Thursday, April 02, 2009

What's up with eggs?

When some people learn that I use raw egg whites to make my royal icing, it sends a "salmonella shiver" (sounds like a dance!) down their spine. In fact, I have never used anything but raw egg whites, and I have no intention of changing that.

Let's look at the facts: Salmonella bacteria are found in the intestinal tracts of animals, birds, reptiles, insects and humans. Salmonella may be found on the outside of the egg shell before the egg is washed or it may be found inside the egg if the hen was infected. It is estimated that one egg in 20,000 eggs (some estimates are as low as 1 in 30,000) may contain Salmonella which is a 0.005% contamination rate. Eggs contain natural antimicrobial substances in the egg white, and all eggs are washed and sanitized before they are packed.

Salmonella is present in more than just eggs, of course, but eggs get a really bad rap for it. More likely, if you do get symptoms of food poisoning, it was from another source, and a pro-biotic will help clear up the issue within a few hours.

In fact, consumption of raw eggs is actually encouraged in many diet plans since eggs are an excellent source of protein and many other enzymes in their natural state. All the necessary ingredients are in an egg to make a baby chicken, but cooking an egg destroys many of those benefits (just so you know when you're chowing down on that scrumptious omlette).

Real egg whites make the best royal icing. It is creamy and very smooth, and meringue powder just can't match it in quality or texture.

To avoid salmonella in your kitchen, make certain you go through your refrigerator once per week and throw out any food items that have not been eaten (especially any leftovers with meat), and keep your counter tops, sink and equipment bleached down. Keeping your refrigerator cleaned out regularly also helps you to avoid contamination.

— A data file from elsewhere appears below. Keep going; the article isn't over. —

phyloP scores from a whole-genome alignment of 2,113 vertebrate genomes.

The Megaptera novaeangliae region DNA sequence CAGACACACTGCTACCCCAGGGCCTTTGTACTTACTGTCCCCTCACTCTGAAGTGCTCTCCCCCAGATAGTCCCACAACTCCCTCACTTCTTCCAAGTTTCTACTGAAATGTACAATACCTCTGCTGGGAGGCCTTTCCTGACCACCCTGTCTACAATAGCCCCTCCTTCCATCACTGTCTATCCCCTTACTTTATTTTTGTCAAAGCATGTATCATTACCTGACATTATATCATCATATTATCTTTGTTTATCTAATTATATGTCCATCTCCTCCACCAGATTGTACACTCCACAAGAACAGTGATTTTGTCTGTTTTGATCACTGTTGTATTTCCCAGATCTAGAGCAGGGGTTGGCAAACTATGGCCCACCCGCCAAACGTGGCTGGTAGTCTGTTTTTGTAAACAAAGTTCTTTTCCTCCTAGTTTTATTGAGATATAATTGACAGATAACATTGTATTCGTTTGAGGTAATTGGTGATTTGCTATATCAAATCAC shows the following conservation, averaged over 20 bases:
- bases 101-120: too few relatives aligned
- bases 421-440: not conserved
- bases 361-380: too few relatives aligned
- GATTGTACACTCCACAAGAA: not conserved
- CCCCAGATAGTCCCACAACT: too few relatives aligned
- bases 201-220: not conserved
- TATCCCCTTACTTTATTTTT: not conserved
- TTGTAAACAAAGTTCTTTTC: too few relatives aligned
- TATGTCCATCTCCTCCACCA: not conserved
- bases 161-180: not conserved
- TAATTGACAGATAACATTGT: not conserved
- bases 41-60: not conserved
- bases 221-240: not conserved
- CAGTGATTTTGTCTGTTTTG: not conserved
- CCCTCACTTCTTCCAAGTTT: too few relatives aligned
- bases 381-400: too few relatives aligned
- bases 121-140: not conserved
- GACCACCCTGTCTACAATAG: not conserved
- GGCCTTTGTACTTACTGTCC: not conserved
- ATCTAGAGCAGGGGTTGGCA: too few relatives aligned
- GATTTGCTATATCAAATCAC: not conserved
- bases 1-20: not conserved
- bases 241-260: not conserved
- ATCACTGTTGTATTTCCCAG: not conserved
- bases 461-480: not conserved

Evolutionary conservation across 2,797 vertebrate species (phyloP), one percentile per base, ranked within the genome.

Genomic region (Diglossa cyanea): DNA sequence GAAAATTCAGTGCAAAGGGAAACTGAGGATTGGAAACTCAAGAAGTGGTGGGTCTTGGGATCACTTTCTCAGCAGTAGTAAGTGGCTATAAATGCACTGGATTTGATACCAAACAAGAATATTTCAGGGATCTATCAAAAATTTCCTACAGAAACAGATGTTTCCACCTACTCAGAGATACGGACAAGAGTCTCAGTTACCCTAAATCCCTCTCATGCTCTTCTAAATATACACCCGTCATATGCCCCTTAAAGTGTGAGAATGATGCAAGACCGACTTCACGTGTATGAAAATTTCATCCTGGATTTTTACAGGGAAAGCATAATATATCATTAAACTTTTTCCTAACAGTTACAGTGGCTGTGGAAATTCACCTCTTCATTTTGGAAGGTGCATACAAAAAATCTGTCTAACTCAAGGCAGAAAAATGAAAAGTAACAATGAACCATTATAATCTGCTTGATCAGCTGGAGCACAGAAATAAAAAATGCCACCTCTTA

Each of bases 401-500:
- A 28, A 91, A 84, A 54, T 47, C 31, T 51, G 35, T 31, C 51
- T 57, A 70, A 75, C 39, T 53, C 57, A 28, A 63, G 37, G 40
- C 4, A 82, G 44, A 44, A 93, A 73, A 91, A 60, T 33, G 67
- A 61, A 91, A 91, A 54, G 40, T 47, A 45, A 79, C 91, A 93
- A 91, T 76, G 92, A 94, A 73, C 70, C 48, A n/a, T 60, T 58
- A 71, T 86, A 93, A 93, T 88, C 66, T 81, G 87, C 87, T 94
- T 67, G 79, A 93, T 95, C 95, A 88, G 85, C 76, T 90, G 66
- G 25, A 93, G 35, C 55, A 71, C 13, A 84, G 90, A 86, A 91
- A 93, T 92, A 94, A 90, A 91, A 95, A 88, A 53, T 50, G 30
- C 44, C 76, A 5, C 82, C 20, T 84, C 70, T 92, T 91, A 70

If you have pet birds, reptiles or amphibians, always wash your hands thoroughly after handling, and always keep their cages clean and sanitized. Turtles especially seem to carry salmonella bacteria, so if you have them as pets and have small children handling them, make sure your children thoroughly wash their hands afterwards.

Q: How do you make black royal icing?

Okay, believe it or not, I've been asked this a couple of times, even though the answer seems obvious - "with black food coloring," but it turns out some brands are better than others. In fact, there are more colors available in food coloring than you would think. I recently needed some fuchsia - and I couldn't get it locally, but there was a slot for it in the store!

The brand I use and recommend is AmeriColor. Their black is coal black and stays that way. If you can't find it locally in a cake or candy supply shop, you can always order it online from


Never buy the tiny little jars of Cream of Tartar that you find in the grocery store. Why? They are horribly over-priced and will run you broke. If you have a cookie business and are going through a lot of COT for your royal icing, buy it online in bulk at a fraction of the cost.

All the best,

Jenny Arata
Signature Sweet Shoppe

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